Thursday, June 3, 2010

I had past issues, but am now debt free. I got 1 of those Bank of America prescreened credit card offers and applied. I was turned down, but they offered me a secured card & want me to send them at least $300. They say it will help my credit scores and I

Looks like your question got cut off but I'm assuming you wanted to ask whether the Bank of America card was a good idea. I can't give you a yes or no answer but I can give you some common sense advice on how to think about whether or not you need that card.

First, how severely did your "past issues" damage your FICO score? If it pushed your score into the 500s or lower, a secured credit card might be a good way for you to rebuild your credit. Your payment history is among the top factors in determining your credit score, which in turn helps determine whether or not you qualify for loans and on what terms. If your score is so bad that most lenders won't touch you (and being in the 500s is pretty close to that), one way to rebuild credit history is with a secured card, which is basically a credit card that is "secured" with collateral -- in this case, a $300 deposit, in many others, a linked checking or savings account.

That said, you may not need that secured card at all. If you've already got a credit card or cards in your name, you don't need to get a new one and in fact applying for additional credit after you've already had issues could further hurt your score. If you already have a credit card in your name, one way to rebuild your credit is to use that card for small purchases and to pay the balance in full monthly. For example, if you've budgeted $200 for groceries every month, you could use your existing card to pay for them, then immediately pay off that bill out of the cash you would've used normally. That will show up on your credit report as you paying your card balances in full every month and help your score. Just remember that this strategy relies on you paying the full balance every month and never carry a balance of more than 30 percent of your available limit.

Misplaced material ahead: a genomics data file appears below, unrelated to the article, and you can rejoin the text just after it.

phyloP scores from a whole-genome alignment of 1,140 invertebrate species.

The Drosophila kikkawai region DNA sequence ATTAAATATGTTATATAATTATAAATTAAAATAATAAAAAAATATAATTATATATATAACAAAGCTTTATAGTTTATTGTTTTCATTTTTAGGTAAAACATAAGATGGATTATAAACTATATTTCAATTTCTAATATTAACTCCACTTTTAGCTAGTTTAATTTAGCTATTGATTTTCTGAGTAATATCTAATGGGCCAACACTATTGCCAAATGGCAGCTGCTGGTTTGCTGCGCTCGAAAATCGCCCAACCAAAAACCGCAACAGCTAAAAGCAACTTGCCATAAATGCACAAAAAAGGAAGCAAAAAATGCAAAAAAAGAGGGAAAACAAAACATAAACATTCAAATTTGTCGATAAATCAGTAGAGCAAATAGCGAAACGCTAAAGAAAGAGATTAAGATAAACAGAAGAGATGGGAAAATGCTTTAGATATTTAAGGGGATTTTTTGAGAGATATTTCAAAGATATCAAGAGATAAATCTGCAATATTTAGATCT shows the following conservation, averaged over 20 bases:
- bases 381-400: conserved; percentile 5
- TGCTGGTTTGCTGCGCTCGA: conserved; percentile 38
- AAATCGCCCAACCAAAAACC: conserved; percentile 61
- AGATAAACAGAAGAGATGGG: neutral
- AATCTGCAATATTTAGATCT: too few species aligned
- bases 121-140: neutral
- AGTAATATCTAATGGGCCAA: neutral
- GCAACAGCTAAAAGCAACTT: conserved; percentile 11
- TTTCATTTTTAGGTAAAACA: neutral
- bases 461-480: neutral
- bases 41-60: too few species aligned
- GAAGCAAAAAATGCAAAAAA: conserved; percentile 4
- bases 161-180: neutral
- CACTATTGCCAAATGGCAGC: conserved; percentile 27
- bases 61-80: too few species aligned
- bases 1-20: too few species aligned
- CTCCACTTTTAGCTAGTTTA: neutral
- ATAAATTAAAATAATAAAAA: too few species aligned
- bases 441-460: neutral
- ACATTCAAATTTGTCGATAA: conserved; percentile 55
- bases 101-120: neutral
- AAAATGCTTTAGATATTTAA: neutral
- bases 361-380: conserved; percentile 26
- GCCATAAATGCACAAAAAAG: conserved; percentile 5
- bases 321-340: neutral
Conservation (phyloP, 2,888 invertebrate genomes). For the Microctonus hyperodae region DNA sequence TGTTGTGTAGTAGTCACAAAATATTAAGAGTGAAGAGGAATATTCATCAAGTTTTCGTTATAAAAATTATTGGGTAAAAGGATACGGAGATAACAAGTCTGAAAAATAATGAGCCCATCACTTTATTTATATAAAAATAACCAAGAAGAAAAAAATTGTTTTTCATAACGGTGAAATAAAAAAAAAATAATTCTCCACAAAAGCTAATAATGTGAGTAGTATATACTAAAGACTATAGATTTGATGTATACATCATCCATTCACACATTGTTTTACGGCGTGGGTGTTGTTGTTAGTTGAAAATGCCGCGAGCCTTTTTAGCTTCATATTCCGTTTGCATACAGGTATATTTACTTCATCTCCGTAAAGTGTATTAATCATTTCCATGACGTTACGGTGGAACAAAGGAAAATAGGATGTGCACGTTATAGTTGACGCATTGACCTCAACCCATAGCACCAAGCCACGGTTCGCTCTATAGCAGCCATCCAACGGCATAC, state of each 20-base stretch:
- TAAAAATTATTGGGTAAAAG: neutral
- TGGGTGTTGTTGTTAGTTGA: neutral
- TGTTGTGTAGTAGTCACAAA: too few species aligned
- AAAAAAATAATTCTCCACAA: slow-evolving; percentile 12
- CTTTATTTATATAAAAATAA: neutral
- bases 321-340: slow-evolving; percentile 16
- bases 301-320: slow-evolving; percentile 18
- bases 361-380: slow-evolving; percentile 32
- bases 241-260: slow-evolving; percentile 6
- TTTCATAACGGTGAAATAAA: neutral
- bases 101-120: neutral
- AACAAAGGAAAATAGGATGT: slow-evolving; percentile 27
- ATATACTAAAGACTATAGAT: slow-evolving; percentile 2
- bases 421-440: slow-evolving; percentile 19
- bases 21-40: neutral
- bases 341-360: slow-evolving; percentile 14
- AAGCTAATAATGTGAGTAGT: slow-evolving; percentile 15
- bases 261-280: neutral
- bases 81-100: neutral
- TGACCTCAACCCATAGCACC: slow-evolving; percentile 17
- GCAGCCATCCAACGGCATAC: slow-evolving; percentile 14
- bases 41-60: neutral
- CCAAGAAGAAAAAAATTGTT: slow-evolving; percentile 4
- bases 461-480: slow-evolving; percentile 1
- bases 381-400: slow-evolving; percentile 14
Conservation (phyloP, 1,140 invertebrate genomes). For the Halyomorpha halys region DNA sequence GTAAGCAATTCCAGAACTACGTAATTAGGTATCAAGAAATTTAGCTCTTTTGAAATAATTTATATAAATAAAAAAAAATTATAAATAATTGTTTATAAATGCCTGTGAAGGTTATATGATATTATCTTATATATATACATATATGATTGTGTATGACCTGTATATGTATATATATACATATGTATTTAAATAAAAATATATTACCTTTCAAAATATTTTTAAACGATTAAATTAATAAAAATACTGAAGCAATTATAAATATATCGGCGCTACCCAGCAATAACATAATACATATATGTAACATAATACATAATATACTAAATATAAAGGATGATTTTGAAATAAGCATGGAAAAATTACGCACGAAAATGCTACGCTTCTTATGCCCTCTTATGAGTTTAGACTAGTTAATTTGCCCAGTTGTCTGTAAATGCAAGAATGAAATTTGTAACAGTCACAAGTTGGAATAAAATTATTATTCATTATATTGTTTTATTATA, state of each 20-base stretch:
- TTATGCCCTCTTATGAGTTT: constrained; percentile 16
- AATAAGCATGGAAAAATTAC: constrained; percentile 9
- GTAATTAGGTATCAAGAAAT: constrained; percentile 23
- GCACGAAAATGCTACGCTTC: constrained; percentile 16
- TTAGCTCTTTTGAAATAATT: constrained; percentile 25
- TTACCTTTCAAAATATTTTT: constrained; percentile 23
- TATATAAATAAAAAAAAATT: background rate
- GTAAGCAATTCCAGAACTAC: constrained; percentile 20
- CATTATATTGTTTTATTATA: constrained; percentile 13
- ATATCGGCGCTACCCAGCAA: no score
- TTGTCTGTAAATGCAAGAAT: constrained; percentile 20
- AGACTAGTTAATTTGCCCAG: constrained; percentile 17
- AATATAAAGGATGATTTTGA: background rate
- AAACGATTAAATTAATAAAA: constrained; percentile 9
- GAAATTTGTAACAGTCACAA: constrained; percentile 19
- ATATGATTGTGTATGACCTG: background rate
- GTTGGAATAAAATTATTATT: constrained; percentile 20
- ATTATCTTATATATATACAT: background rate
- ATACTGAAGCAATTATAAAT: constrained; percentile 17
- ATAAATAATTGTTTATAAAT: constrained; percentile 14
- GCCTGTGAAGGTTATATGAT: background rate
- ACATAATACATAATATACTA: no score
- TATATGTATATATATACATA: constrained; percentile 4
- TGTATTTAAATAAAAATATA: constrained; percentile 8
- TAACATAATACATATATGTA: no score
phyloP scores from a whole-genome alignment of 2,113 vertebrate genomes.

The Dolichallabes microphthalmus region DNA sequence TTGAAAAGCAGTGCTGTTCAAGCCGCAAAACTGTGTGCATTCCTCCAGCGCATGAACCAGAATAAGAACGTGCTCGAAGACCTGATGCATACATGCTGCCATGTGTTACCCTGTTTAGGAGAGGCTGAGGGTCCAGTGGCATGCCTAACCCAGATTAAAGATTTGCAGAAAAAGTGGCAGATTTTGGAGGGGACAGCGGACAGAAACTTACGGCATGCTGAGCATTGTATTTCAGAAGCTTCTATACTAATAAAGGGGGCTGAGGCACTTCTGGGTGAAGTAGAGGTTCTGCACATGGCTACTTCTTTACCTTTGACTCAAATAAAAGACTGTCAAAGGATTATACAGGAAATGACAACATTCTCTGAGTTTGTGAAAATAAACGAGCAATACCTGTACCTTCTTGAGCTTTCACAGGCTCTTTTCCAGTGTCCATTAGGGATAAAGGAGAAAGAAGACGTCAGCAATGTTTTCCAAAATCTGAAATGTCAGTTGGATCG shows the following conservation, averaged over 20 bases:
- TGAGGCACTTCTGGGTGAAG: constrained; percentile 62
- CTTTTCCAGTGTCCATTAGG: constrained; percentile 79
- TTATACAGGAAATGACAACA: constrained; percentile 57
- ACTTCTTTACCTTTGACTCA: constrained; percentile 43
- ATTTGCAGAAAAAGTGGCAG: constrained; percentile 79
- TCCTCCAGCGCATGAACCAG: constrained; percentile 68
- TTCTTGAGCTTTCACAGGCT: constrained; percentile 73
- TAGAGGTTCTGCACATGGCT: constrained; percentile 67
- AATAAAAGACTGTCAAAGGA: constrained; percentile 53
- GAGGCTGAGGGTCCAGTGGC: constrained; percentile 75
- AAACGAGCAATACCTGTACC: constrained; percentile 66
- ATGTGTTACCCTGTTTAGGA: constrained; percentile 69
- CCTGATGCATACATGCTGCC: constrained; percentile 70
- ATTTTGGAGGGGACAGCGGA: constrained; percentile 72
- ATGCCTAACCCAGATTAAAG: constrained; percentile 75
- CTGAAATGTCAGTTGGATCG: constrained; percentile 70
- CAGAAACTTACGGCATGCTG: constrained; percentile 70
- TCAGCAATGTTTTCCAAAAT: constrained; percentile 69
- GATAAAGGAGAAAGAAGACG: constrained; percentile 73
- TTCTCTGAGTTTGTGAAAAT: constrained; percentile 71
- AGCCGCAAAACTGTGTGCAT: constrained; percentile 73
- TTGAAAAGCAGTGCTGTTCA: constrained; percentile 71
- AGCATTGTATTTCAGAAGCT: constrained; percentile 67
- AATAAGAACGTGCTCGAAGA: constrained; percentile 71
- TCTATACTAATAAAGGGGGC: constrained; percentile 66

One last thought: Personally, I've never been a fan of prescreened credit offers. As a consumer, I know when I have a need for new credit or to change lenders. I don't need credit card marketers to tell me that. Credit card issuers send those letters out for their benefit, not yours, and in my house they always end up in the shredder. Besides, the offer you got feels a lot like a bait and switch: if you were "prescreened", then the company should already know that you don't qualify for anything but a secured card, so why send you an application for something different?

Think about it.

Ask me anything

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